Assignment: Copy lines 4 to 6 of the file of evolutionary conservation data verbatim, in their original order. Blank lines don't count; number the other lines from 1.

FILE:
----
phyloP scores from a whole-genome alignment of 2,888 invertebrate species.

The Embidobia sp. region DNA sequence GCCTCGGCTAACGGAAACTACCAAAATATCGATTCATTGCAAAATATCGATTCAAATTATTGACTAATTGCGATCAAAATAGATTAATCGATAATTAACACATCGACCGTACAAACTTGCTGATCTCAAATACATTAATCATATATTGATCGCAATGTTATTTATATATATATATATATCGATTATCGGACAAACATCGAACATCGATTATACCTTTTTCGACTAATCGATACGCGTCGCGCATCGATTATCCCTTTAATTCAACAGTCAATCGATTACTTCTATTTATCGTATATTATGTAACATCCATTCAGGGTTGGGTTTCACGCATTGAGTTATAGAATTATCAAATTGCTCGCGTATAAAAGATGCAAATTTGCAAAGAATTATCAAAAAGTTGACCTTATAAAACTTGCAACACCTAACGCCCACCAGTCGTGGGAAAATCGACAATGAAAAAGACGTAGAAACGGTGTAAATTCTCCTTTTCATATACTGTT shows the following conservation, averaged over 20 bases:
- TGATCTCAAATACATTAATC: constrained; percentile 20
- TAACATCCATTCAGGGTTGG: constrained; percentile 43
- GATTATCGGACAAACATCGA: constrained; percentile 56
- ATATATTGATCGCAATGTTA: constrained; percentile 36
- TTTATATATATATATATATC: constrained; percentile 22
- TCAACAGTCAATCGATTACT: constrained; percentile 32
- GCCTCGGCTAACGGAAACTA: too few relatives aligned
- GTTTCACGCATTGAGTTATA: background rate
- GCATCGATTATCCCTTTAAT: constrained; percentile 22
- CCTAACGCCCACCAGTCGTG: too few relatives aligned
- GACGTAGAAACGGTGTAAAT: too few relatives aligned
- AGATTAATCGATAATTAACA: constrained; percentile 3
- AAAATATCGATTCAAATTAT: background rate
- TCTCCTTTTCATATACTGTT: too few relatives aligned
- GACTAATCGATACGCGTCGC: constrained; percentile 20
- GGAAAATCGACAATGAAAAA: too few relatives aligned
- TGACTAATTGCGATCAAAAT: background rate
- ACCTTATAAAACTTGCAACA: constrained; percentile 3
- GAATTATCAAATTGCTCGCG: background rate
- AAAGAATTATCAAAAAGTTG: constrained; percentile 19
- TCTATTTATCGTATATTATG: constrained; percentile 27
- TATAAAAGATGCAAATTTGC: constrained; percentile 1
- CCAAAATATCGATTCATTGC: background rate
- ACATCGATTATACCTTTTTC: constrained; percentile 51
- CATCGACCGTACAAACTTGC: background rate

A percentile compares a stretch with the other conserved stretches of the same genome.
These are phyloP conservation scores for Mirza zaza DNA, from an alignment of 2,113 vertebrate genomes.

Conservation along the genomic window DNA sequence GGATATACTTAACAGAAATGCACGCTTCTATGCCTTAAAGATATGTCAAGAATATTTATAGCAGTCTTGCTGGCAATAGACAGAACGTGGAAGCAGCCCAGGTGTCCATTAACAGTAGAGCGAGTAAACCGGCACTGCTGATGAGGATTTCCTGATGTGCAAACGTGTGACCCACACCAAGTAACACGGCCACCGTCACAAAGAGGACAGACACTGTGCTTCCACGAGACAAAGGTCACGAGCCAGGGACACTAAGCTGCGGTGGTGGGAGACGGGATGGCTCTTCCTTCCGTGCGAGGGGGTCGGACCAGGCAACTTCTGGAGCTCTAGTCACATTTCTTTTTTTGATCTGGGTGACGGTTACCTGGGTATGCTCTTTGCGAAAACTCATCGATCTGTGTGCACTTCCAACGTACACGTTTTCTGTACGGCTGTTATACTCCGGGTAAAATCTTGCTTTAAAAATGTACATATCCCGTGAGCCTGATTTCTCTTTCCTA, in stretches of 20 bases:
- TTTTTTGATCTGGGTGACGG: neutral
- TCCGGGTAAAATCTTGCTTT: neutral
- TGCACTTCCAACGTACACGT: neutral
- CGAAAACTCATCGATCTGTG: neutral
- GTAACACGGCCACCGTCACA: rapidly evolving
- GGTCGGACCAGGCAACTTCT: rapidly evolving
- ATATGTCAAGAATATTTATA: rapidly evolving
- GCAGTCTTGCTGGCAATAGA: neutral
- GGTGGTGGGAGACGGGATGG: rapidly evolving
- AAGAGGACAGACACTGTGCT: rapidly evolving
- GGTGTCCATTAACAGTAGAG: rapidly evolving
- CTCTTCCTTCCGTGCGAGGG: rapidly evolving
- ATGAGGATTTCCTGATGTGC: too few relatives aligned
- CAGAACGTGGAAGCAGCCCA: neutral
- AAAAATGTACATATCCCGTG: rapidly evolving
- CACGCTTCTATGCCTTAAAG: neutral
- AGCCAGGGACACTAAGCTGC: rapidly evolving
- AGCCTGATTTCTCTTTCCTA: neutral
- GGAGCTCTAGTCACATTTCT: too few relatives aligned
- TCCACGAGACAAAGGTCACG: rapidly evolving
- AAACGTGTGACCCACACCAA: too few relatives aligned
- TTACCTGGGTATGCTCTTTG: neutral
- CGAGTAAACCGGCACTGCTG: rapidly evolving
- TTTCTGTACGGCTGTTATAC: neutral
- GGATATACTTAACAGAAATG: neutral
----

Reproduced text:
- TAACATCCATTCAGGGTTGG: constrained; percentile 43
- GATTATCGGACAAACATCGA: constrained; percentile 56
- ATATATTGATCGCAATGTTA: constrained; percentile 36